On the other hand:
Routing software has a lot more features that you can use to manage vehicles and fleets.
For example, eLogii has 97 unique software features which you can use to manage any part of the delivery process.
Finally, you can integrate hardware and software solutions.
Thanks to the routing API, you can integrate route optimization software with numerous other apps and devices.
So even if you’re using telematics, it doesn’t mean that you have to throw it away.
You can integrate telematics devices with routing software to get maximum visibility over your fleet and its operations.
The route optimization software is a cloud-based solution that optimizes delivery operations.
It collects and interprets data - the same as a telematics device, but it collects the data from different sources. The software links up with different devices through mobile data networks.
The data is shown as location and other information displayed on a virtual dashboard interface.
The dashboard is accessible by dispatchers and logistics managers. That allows them to quickly and easily view the status of the fleet’s drivers - where they are, what route they’re taking, do they have time for bonus stops, etc.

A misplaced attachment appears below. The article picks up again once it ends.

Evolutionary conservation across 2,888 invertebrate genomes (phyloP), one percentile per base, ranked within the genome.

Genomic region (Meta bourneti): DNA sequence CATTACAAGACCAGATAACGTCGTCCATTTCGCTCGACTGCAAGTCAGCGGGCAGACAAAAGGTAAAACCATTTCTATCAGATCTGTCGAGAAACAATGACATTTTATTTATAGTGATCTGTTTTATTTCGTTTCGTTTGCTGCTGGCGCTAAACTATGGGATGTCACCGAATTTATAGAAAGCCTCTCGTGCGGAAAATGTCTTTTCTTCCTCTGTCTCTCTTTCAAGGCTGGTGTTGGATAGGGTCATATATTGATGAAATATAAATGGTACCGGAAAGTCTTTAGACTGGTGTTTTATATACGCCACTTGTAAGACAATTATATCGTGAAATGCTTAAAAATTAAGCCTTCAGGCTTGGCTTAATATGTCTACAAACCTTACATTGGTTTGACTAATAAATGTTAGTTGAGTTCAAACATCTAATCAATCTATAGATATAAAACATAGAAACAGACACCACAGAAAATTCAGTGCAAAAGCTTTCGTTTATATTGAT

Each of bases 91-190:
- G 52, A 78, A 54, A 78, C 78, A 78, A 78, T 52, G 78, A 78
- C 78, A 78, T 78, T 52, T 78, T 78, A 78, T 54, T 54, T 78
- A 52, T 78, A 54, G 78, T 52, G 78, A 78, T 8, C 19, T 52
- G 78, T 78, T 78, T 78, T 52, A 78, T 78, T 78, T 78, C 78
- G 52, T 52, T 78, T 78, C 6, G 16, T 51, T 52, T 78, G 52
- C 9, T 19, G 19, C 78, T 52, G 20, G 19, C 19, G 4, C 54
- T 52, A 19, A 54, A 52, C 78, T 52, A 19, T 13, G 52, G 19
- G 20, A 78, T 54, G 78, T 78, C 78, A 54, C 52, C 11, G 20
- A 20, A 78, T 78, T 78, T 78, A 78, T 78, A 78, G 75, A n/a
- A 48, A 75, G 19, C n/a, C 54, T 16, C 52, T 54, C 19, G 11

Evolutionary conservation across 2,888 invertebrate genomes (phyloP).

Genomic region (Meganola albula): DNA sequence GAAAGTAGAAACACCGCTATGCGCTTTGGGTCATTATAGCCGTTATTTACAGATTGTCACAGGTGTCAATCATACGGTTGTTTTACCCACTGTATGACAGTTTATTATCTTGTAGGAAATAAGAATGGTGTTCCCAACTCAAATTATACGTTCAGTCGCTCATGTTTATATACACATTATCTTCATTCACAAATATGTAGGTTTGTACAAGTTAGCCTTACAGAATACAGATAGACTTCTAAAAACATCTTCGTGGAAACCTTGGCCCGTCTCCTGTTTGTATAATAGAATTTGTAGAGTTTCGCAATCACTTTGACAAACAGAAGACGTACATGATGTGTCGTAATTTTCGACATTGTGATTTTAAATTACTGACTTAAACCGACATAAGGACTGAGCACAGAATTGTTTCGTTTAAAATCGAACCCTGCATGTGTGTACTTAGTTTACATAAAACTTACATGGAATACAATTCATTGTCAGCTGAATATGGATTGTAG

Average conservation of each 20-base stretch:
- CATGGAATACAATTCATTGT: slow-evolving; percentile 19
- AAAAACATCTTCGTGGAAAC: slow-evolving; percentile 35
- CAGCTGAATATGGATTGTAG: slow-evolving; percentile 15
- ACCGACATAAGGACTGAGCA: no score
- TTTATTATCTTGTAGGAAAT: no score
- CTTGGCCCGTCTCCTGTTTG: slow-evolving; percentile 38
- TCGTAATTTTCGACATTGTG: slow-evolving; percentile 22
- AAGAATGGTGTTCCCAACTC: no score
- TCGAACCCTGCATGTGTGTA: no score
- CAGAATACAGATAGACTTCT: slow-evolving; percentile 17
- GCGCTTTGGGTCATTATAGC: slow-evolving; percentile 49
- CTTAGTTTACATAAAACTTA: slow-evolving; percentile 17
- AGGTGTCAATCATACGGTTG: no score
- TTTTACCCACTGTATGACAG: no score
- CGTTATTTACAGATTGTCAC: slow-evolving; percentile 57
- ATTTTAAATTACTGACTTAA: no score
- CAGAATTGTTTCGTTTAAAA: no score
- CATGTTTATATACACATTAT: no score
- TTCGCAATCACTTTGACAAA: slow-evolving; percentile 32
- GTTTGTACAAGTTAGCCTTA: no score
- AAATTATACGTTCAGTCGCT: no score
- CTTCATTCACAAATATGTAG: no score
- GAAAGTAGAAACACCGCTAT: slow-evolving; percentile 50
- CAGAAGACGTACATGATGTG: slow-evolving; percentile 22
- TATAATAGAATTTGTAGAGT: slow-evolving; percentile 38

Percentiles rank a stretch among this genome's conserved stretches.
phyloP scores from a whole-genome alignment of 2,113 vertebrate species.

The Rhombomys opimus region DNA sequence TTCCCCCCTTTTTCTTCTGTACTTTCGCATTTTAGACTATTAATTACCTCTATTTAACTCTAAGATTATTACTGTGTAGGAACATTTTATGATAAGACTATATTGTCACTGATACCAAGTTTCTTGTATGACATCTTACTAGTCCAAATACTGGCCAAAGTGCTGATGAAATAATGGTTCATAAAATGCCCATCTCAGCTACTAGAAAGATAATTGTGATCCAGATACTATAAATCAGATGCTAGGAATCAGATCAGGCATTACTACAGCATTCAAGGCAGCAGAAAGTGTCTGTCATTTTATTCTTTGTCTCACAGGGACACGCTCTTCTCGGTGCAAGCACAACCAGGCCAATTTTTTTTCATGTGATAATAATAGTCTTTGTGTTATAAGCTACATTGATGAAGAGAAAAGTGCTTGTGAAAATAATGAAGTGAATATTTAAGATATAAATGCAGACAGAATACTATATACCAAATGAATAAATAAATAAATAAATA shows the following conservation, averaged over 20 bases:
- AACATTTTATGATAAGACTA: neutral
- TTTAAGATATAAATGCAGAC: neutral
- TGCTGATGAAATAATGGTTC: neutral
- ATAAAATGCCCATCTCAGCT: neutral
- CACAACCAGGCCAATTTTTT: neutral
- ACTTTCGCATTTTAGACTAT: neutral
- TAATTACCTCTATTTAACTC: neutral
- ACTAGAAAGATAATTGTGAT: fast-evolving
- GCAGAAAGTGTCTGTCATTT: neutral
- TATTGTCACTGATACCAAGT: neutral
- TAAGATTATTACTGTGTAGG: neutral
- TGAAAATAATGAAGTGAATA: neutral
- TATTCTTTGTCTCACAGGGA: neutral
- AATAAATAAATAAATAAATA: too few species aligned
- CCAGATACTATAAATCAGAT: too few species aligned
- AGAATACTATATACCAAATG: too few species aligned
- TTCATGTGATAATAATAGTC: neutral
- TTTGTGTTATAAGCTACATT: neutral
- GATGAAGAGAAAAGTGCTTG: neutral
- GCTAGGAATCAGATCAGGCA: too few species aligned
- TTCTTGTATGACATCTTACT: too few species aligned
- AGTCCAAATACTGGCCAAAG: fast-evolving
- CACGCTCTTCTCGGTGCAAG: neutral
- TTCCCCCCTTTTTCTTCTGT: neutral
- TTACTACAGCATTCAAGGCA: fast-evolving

Just some of the interpreted data the software displays are:
From these metrics, other relevant information can be generated. In the delivery industry, being aware of vehicle capacity is of huge importance.
Thanks to the software, it can be automatically calculated through the number of completed tasks.
Other information you can learn through route tracking software is ETAs and ETDs (Estimated Times of Departure), vehicle utilization, order accuracy, etc.
All of this is visible from the aforementioned dashboard. One of its main components is the virtual map of the delivery area.
It’s user-friendly, with color-coded lines that map out routes, and pins that show the drivers, stops, depot locations, and transportation hubs.
That gives dispatch managers a clear overview of whether a driver is on the planned route and expected to complete the delivery on schedule.
So what makes route optimization software more intuitive than fleet telematics solutions?
Quite a few things.
The delivery industry relies on a lot of factors, one of them being fleet dispatching. So using route optimization software for more effective fleet dispatching can lead to many benefits:
For driver visibility and dealing with last-minute obstacles, you can make use of the live ETA feature.
It’s an easy way for spotting delays, so you can deal with them faster, reroute the delivery, notify customers of any changes, and reschedule if needed.
The intuitive nature of route optimization software like eLogii means that you don’t have to map out all routes in advance.